The story of Bermuda began tens of millions of years ago with the formation of a cluster of volcanic seamounts, which emerged from the North Atlantic ocean as islands. These included the main Bermuda Seamount (Figure 1a). Following a long period of erosion all of the seamounts were truncated below present sea level. They were then blanketed in accumulations of carbonate sediments composed of the skeletal remains of marine life which had colonised the submerged edifices (Figures 1b and 1c). Only on the Bermuda Seamount did shallow waters persist long enough for permanent shoals, cays and dunes to form, which eventually became cemented into the Bermuda Islands (Figures 1d and 1 e).
Pleistocene sea level oscillations
Over the last 2.6 million years, during the Pleistocene Epoch, the Earth has been subjected to epic climatic cycles of cooling and warming. Associated with these cycles were advances and retreats of the great continental ice sheets, which translated into global sea level fluctuations of over 100 m (320 ft) (Figure 8d, Chapter 8). These fluctuations played a pivotal role in the generation and distribution of carbonate sediments on the Bermuda platform.
During episodes when sea level flooded the Bermuda platform, carbonate sand was being generated from the broken skeletal remains of marine organisms, and was accumulating on beaches and intermittently in dunes. When sea levels fell by more than approximately 20 m (65 ft) from their maximum level, these processes were paused as the platform emerged in the form of a large island – Greater Bermuda (Figure 1f) . Such periods of emergence are recorded in the geological record by extensive well-developed fossil soils, or terra rossapalaeosols, which are interlaced through the limestone deposits (Figure 1g).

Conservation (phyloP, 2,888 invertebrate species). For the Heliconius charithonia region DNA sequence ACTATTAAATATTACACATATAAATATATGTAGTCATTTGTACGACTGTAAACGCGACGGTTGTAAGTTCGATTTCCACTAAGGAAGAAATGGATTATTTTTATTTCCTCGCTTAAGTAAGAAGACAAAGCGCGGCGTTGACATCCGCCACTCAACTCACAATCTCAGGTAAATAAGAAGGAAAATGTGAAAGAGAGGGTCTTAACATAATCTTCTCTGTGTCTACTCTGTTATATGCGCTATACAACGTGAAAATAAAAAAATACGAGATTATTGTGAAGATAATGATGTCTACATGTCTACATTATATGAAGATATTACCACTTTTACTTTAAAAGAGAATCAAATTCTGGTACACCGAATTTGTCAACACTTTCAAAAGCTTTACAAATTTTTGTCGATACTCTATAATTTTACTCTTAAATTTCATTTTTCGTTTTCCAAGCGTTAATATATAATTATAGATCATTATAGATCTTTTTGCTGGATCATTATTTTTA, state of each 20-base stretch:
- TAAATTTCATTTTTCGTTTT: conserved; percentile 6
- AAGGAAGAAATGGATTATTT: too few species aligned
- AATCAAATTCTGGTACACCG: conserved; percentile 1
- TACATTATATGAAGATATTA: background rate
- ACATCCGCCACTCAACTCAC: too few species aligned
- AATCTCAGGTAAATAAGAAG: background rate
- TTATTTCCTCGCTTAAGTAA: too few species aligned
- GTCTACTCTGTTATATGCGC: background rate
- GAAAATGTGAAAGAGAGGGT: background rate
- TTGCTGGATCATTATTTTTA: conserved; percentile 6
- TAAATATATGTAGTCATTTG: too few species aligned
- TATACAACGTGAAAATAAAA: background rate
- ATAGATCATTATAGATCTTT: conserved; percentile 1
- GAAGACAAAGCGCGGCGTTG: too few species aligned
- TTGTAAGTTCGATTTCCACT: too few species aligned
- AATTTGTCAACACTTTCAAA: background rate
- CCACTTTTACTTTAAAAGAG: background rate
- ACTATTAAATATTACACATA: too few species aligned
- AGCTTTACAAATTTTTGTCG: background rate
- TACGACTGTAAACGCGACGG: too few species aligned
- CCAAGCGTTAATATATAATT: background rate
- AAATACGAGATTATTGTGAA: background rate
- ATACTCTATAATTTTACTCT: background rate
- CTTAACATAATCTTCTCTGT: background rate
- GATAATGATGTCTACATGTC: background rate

There were multiple climatic, or glacial, cycles during the Pleistocene Epoch, which lasted approximately 2.6 million years. These cycles became larger in amplitude and longer, in periodicity, over the last 1 million years or so. This is the time span within which the limestone islands of the Bermuda are considered to have formed (HE6). At a minimum there is evidence of seven of these cycles recorded on Bermuda. They are represented by the five limestone formations (and their sub-divisions) as well as at least six well-developed palaeosols which have been identified and mapped throughout the islands (Chapter 5).